The brave Americans, white and black, men and women, rich and poor, who fought to secure American independence did not fight to defend slavery. Many fought because they believed that increasingly invasive imperial regulations, left unchecked, would deprive their colonies, their communities and themselves of the large degree of autonomy they had long enjoyed. Many fought because they believed that conceding the right of Parliament to tax them without their consent would lead, sooner or later, to their impoverishment. Some, including many who dissented from the established Church of England, feared that increased imperial intervention in colonial affairs would compromise what freedom of religion they either enjoyed or hoped to achieve. Some fought to defend their homes and communities against aggression or to make common cause with their families, friends and neighbors. Some saw independence as a means to secure property or financial gain. Some saw the war as a way to achieve distinction and honor. Many African Americans saw in American independence a chance to establish their personal independence from the inferior status to which they had been relegated. Many landless Americans fought because they hoped to secure land west of the Appalachians, in areas imperial regulations forbade them to go. They fought, in short, for many reasons, but none of them fought to save slavery from the threat of British abolitionism.
Some—perhaps few at first—fought because they were convinced that by fighting the British and securing their independence, Americans could achieve a new order of the ages, in which the natural rights of mankind would be respected and could form the foundations of a new kind of society in which all Americans, and ultimately all people, would be free. That vision came, in time, to define the Revolution and the nation it created. The implications of that ideal took decades to work out, but it drove the progressive improvement of American society and the great reform movements that have shaped our history—the drive to abolish slavery, to empower women, to secure the rights of laboring people, to liberate minorities from oppression and discrimination, and to secure the civil liberties of African Americans, Hispanic Americans, and others who have suffered from injustice. The universal implications of that ideal have shaped our role in the world, and when we have followed the angels of our better natures, it has led us to pour out our treasure and our blood to liberate others from tyranny.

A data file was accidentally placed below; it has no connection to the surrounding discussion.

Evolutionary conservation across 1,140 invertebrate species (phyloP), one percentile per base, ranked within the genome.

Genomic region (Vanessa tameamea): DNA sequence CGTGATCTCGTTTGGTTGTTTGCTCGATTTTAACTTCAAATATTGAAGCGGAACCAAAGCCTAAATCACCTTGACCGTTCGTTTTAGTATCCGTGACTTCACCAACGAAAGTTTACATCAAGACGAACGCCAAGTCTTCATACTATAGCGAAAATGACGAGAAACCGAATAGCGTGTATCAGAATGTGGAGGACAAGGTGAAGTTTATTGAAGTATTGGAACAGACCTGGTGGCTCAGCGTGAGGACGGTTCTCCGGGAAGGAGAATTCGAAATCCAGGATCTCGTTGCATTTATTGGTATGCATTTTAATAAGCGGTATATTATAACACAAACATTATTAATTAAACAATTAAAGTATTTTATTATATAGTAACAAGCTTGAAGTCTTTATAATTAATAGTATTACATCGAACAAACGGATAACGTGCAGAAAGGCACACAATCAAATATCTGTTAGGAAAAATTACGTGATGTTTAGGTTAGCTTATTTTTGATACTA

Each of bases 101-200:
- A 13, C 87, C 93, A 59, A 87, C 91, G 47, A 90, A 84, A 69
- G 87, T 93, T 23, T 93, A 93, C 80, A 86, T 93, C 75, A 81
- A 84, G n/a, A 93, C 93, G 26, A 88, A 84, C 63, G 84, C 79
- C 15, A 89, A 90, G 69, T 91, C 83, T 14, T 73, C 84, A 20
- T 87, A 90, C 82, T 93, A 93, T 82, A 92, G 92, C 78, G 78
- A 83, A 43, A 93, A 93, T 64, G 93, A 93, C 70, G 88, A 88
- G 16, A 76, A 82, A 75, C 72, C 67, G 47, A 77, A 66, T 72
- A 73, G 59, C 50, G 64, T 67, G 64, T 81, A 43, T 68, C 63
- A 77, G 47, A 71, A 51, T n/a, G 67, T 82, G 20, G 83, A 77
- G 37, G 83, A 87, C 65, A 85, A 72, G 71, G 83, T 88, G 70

1776—the year we declared the self-evident truths that all men are created equal, and that they are endowed by their Creator with certain inalienable rights, among which are the rights to life, liberty and the pursuit of happiness—marks the beginning of our national experience. Whatever else they were in 1776, those truths were not self-evident. They were declared in darkness, in a world where freedom barely existed, and where the evidence of daily experience suggested that the mass of mankind was made to suffer without recourse, without rights, the lives of ordinary people held cheap by men who claimed that the right to rule and to high status and wealth was a birthright of the few, whom the many were created to serve. The darkness of that world was too great to be dispelled in one movement. It has been the work of many generations, and its heroes—men and women of all races—from 1776 until this day, are the common creators of free society.
Nikole Hannah-Jones asks Americans to reject the Revolution and claims that the men and women who sacrificed, struggled and died for American independence are unworthy of our respect. The American Revolution Institute asks Americans to embrace the Revolution and its principles as the common inheritance of free people, and to respect the men and women who secured our independence as our benefactors—and to recognize that the work they began is not yet done.
Above: Detail from a watercolor of four American soldiers from the diary of Jean Baptiste Antoine de Verger, an officer in Rochambeau’s army, painted during the Yorktown Campaign, 1781. The African American soldier is an enlisted man in the First Rhode Island Regiment. Anne S.K. Brown Military Collection, Brown University.
Read the companion essays responding to the 1619 Project: “What’s Wrong with ‘The Idea of America’?” and “Slavery, Rights, and the Meaning of the American Revolution.”